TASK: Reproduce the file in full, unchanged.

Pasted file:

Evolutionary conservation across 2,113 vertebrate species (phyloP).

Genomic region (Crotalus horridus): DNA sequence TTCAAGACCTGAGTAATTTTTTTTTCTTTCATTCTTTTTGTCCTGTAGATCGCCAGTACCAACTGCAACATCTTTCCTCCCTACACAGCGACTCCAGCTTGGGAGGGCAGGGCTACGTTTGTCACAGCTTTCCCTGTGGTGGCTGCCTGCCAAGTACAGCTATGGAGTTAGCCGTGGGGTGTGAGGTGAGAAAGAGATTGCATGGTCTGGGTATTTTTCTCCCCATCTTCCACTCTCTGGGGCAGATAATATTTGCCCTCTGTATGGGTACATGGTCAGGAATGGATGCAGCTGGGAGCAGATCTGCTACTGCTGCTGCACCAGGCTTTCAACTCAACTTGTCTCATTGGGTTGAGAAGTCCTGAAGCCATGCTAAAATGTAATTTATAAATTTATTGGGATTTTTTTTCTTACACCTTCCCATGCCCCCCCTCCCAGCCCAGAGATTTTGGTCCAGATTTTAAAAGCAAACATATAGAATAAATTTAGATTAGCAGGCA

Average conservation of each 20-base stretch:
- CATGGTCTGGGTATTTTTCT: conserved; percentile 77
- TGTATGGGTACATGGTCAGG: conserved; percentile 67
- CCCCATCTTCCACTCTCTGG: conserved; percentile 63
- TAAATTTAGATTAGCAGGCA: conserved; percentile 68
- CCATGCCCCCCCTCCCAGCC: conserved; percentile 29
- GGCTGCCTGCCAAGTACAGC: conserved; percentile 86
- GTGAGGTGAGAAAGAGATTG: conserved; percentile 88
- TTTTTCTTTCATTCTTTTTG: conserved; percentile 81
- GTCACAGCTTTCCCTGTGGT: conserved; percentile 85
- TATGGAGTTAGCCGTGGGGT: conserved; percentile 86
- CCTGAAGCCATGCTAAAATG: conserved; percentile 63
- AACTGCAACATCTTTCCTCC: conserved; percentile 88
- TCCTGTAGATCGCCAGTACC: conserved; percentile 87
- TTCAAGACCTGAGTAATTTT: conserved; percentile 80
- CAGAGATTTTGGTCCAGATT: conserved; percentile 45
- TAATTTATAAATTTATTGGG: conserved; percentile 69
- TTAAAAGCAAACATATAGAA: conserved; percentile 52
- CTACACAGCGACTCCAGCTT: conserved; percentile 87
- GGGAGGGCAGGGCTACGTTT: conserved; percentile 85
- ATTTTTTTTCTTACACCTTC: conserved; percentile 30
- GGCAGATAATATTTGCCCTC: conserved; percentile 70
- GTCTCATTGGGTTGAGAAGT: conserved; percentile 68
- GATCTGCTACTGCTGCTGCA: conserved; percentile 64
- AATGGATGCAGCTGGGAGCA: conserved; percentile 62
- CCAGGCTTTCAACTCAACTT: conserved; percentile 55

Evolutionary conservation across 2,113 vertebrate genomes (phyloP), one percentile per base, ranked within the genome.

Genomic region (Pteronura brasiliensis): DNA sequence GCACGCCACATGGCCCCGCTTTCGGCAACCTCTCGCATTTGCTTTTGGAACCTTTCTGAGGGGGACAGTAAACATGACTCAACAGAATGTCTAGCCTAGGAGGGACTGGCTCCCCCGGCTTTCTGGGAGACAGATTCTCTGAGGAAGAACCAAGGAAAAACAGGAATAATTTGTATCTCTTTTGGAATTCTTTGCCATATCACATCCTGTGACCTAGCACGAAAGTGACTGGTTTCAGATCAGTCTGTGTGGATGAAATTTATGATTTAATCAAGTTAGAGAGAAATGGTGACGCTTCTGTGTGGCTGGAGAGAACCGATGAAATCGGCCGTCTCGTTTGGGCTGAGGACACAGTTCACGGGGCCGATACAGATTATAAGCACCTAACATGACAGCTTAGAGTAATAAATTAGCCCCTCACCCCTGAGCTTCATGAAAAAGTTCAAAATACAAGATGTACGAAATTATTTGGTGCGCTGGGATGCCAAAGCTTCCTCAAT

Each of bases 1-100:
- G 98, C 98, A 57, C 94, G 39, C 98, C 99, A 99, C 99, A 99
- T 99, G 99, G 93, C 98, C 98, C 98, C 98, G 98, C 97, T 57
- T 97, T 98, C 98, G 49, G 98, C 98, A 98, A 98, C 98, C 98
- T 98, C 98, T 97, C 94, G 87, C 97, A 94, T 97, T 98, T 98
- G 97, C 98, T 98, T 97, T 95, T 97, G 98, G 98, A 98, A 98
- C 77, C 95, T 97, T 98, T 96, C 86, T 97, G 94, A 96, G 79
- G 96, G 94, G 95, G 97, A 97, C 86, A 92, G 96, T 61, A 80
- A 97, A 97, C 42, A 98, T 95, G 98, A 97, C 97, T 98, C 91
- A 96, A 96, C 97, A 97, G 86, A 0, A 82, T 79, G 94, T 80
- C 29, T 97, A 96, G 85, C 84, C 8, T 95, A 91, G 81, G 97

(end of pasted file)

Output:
Evolutionary conservation across 2,113 vertebrate species (phyloP).

Genomic region (Crotalus horridus): DNA sequence TTCAAGACCTGAGTAATTTTTTTTTCTTTCATTCTTTTTGTCCTGTAGATCGCCAGTACCAACTGCAACATCTTTCCTCCCTACACAGCGACTCCAGCTTGGGAGGGCAGGGCTACGTTTGTCACAGCTTTCCCTGTGGTGGCTGCCTGCCAAGTACAGCTATGGAGTTAGCCGTGGGGTGTGAGGTGAGAAAGAGATTGCATGGTCTGGGTATTTTTCTCCCCATCTTCCACTCTCTGGGGCAGATAATATTTGCCCTCTGTATGGGTACATGGTCAGGAATGGATGCAGCTGGGAGCAGATCTGCTACTGCTGCTGCACCAGGCTTTCAACTCAACTTGTCTCATTGGGTTGAGAAGTCCTGAAGCCATGCTAAAATGTAATTTATAAATTTATTGGGATTTTTTTTCTTACACCTTCCCATGCCCCCCCTCCCAGCCCAGAGATTTTGGTCCAGATTTTAAAAGCAAACATATAGAATAAATTTAGATTAGCAGGCA

Average conservation of each 20-base stretch:
- CATGGTCTGGGTATTTTTCT: conserved; percentile 77
- TGTATGGGTACATGGTCAGG: conserved; percentile 67
- CCCCATCTTCCACTCTCTGG: conserved; percentile 63
- TAAATTTAGATTAGCAGGCA: conserved; percentile 68
- CCATGCCCCCCCTCCCAGCC: conserved; percentile 29
- GGCTGCCTGCCAAGTACAGC: conserved; percentile 86
- GTGAGGTGAGAAAGAGATTG: conserved; percentile 88
- TTTTTCTTTCATTCTTTTTG: conserved; percentile 81
- GTCACAGCTTTCCCTGTGGT: conserved; percentile 85
- TATGGAGTTAGCCGTGGGGT: conserved; percentile 86
- CCTGAAGCCATGCTAAAATG: conserved; percentile 63
- AACTGCAACATCTTTCCTCC: conserved; percentile 88
- TCCTGTAGATCGCCAGTACC: conserved; percentile 87
- TTCAAGACCTGAGTAATTTT: conserved; percentile 80
- CAGAGATTTTGGTCCAGATT: conserved; percentile 45
- TAATTTATAAATTTATTGGG: conserved; percentile 69
- TTAAAAGCAAACATATAGAA: conserved; percentile 52
- CTACACAGCGACTCCAGCTT: conserved; percentile 87
- GGGAGGGCAGGGCTACGTTT: conserved; percentile 85
- ATTTTTTTTCTTACACCTTC: conserved; percentile 30
- GGCAGATAATATTTGCCCTC: conserved; percentile 70
- GTCTCATTGGGTTGAGAAGT: conserved; percentile 68
- GATCTGCTACTGCTGCTGCA: conserved; percentile 64
- AATGGATGCAGCTGGGAGCA: conserved; percentile 62
- CCAGGCTTTCAACTCAACTT: conserved; percentile 55

Evolutionary conservation across 2,113 vertebrate genomes (phyloP), one percentile per base, ranked within the genome.

Genomic region (Pteronura brasiliensis): DNA sequence GCACGCCACATGGCCCCGCTTTCGGCAACCTCTCGCATTTGCTTTTGGAACCTTTCTGAGGGGGACAGTAAACATGACTCAACAGAATGTCTAGCCTAGGAGGGACTGGCTCCCCCGGCTTTCTGGGAGACAGATTCTCTGAGGAAGAACCAAGGAAAAACAGGAATAATTTGTATCTCTTTTGGAATTCTTTGCCATATCACATCCTGTGACCTAGCACGAAAGTGACTGGTTTCAGATCAGTCTGTGTGGATGAAATTTATGATTTAATCAAGTTAGAGAGAAATGGTGACGCTTCTGTGTGGCTGGAGAGAACCGATGAAATCGGCCGTCTCGTTTGGGCTGAGGACACAGTTCACGGGGCCGATACAGATTATAAGCACCTAACATGACAGCTTAGAGTAATAAATTAGCCCCTCACCCCTGAGCTTCATGAAAAAGTTCAAAATACAAGATGTACGAAATTATTTGGTGCGCTGGGATGCCAAAGCTTCCTCAAT

Each of bases 1-100:
- G 98, C 98, A 57, C 94, G 39, C 98, C 99, A 99, C 99, A 99
- T 99, G 99, G 93, C 98, C 98, C 98, C 98, G 98, C 97, T 57
- T 97, T 98, C 98, G 49, G 98, C 98, A 98, A 98, C 98, C 98
- T 98, C 98, T 97, C 94, G 87, C 97, A 94, T 97, T 98, T 98
- G 97, C 98, T 98, T 97, T 95, T 97, G 98, G 98, A 98, A 98
- C 77, C 95, T 97, T 98, T 96, C 86, T 97, G 94, A 96, G 79
- G 96, G 94, G 95, G 97, A 97, C 86, A 92, G 96, T 61, A 80
- A 97, A 97, C 42, A 98, T 95, G 98, A 97, C 97, T 98, C 91
- A 96, A 96, C 97, A 97, G 86, A 0, A 82, T 79, G 94, T 80
- C 29, T 97, A 96, G 85, C 84, C 8, T 95, A 91, G 81, G 97